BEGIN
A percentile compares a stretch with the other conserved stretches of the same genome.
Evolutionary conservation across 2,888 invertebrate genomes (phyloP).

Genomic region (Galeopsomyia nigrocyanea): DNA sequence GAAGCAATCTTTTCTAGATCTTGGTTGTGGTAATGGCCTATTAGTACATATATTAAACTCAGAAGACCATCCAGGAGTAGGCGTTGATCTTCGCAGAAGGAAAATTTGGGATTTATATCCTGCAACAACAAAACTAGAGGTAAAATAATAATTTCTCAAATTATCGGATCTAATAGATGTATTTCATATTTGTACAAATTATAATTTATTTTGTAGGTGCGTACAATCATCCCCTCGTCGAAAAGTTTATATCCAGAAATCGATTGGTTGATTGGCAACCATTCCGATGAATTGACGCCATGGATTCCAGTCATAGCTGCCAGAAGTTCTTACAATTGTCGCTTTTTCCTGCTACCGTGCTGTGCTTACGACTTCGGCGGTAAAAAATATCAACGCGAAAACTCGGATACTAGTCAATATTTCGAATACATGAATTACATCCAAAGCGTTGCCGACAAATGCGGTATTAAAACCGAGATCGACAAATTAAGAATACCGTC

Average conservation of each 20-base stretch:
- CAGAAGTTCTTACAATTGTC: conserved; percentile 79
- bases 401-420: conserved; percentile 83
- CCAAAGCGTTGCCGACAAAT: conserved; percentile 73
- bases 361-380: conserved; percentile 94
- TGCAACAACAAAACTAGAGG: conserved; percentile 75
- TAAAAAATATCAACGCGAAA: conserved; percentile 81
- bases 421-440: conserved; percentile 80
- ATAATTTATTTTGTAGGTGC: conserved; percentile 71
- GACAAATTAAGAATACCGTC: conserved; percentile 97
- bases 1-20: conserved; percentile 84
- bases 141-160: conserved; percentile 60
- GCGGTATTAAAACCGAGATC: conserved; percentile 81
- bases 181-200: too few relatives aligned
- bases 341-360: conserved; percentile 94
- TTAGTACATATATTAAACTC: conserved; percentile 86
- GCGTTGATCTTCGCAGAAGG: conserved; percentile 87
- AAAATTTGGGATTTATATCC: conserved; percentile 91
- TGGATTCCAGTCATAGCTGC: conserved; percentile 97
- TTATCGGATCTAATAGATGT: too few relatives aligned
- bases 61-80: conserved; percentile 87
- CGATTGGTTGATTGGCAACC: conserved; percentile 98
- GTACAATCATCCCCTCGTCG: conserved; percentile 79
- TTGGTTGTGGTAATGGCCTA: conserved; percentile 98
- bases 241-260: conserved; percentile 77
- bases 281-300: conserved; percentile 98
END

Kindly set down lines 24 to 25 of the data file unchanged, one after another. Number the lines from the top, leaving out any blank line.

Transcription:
- bases 61-80: conserved; percentile 87
- CGATTGGTTGATTGGCAACC: conserved; percentile 98